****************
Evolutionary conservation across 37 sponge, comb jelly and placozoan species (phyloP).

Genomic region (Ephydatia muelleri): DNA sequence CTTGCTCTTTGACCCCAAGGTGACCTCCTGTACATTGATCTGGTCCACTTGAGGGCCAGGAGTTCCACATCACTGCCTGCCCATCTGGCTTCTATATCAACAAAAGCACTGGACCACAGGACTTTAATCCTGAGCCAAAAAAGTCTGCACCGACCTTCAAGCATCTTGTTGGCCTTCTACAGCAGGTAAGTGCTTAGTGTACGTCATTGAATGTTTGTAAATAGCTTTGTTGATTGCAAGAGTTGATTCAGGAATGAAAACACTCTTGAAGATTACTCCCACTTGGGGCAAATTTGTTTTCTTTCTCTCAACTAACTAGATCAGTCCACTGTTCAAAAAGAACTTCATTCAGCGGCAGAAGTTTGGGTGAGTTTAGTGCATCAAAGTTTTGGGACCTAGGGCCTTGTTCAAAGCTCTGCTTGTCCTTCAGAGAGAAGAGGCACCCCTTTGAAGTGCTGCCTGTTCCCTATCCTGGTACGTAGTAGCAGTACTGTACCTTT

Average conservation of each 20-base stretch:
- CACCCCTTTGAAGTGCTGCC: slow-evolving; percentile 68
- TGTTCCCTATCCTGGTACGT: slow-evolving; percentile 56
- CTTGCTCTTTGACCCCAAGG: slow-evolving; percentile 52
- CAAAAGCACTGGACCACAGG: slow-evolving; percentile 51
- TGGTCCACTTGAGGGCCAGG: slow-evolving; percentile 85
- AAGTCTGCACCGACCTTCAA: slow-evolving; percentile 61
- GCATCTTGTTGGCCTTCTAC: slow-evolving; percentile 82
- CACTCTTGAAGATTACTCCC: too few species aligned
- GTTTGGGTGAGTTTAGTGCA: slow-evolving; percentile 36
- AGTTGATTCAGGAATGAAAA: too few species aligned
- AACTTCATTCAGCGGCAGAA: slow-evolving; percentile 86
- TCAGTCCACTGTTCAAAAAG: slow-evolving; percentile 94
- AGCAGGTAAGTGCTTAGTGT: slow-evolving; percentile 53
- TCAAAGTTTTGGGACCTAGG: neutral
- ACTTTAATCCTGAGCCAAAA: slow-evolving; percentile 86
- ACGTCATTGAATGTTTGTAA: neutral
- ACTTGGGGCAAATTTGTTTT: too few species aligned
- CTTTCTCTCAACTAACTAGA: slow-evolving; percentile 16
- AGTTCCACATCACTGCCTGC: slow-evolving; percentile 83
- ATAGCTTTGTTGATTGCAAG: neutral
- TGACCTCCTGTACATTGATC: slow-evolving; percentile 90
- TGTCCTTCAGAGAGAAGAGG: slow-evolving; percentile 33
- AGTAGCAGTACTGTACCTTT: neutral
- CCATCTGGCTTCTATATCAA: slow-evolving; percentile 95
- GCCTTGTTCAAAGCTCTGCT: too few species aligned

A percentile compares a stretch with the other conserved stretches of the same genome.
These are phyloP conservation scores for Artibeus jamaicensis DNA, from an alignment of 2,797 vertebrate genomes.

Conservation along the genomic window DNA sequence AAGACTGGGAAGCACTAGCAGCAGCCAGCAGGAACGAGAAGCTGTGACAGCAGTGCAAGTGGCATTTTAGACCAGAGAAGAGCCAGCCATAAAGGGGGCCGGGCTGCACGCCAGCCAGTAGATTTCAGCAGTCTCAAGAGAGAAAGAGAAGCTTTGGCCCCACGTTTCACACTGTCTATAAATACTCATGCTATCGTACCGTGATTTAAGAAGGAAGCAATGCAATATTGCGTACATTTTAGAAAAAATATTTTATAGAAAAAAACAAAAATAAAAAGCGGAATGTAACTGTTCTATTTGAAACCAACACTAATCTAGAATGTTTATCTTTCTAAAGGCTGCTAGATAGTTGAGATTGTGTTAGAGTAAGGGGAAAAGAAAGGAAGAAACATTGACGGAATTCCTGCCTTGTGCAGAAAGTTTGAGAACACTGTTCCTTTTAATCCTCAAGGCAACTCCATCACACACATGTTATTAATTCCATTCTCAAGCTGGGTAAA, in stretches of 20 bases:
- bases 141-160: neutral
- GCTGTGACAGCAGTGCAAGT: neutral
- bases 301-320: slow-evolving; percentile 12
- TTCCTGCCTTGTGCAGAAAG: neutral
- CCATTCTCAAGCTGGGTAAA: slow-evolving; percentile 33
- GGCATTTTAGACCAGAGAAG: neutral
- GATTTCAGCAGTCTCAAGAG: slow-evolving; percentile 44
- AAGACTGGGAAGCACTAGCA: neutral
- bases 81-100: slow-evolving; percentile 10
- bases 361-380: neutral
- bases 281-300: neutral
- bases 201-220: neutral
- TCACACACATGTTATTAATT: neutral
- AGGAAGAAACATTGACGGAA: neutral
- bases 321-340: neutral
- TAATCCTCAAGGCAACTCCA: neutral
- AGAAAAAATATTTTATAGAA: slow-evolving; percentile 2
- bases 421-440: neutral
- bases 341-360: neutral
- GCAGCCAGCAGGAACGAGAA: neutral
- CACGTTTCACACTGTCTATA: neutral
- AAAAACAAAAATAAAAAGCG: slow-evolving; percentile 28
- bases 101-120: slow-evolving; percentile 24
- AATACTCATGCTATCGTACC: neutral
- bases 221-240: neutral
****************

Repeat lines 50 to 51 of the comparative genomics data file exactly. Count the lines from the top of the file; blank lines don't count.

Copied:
- bases 341-360: neutral
- GCAGCCAGCAGGAACGAGAA: neutral